At VSH, I really like the organizational culture. First of all, communication is very fluid and conversational. Because it is a physically small office, if folks have questions to ask another department, they will often simply walk over to the other person’s office and ask the question in person, resulting in a quick discussion. I really like this, because not only does it foster open lines of communication between departments, but it also increases accountability. Things get done and questions get answered faster when you have the opportunity to directly ask questions of others, which means the work at hand can be accomplished quicker and more smoothly. While I’m not sure how this pans out for, say, the property management department, who also works with VSH’s on-site teams throughout the state, the inter-office communication feels successful.
This type of communication feeds into how people interact. Because it is a small office that also encourages open and in-person communication, throughout the day you hear people passing each others’ offices and cubicles and also asking about their day, their weekend, or their upcoming plans. It feels as though everyone in the office knows each other. While there are still differences between this type of informal interaction and formal communication, even the formal communication is personable. While employees do not get sidetracked with weekend plans during team meetings, jokes are still made and it is clear that participants are comfortable and trusting of one another. Just today, Chris, Jonathan and I were late to the weekly Mission Advancement team meeting and when we joined the conference call, Elizabeth said not to worry, she and Arden had just been catching up and talking away before we got there!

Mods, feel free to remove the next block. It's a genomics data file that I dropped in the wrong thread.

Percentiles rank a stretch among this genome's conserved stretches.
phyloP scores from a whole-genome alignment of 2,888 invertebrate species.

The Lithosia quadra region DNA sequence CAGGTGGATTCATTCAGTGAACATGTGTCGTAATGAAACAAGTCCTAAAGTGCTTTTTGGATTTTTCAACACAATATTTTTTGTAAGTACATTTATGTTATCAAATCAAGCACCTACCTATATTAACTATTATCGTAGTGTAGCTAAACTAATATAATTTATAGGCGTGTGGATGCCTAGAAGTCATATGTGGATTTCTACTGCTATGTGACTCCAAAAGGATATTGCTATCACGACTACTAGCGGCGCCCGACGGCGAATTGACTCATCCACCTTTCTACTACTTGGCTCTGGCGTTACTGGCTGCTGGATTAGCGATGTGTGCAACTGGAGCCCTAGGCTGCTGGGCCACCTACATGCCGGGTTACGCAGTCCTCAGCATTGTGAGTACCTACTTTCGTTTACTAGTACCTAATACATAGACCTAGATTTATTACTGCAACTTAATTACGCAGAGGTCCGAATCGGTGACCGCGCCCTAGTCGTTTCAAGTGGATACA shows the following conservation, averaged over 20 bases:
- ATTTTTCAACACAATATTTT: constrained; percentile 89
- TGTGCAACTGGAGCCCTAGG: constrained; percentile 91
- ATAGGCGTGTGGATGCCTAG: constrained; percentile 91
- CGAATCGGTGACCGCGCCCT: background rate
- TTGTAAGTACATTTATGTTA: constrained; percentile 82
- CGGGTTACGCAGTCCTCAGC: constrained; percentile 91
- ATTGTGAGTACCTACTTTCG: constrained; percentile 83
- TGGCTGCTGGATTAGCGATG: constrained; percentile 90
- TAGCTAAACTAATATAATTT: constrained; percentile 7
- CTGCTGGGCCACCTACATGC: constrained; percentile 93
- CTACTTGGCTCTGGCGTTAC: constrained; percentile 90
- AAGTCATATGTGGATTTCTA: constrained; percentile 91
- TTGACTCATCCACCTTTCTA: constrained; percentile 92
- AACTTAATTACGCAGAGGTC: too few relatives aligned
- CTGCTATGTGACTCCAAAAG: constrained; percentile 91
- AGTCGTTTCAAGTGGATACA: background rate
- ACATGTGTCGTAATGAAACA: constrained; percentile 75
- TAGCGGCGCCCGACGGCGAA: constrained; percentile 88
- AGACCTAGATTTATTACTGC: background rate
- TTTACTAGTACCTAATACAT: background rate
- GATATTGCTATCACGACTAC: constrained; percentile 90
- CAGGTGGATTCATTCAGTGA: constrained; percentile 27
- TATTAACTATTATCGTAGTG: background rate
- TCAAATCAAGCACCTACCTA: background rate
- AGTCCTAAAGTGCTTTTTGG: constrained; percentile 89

I think the context, working in a human services-based nonprofit, informs this type of organizational culture. Because our mission is to help other people very directly, and especially a population of people who are pretty routinely dehumanized, it results in a culture where employees always treat each other with kindness and attention. We humanize each other because we understand how easily people can be dehumanized by others. We speak about the folks we serve as people experiencing homelessness, because not having a home is not their sole identity. Therefore, it seems natural that we see our coworkers as people doing their job, not their job as their identity.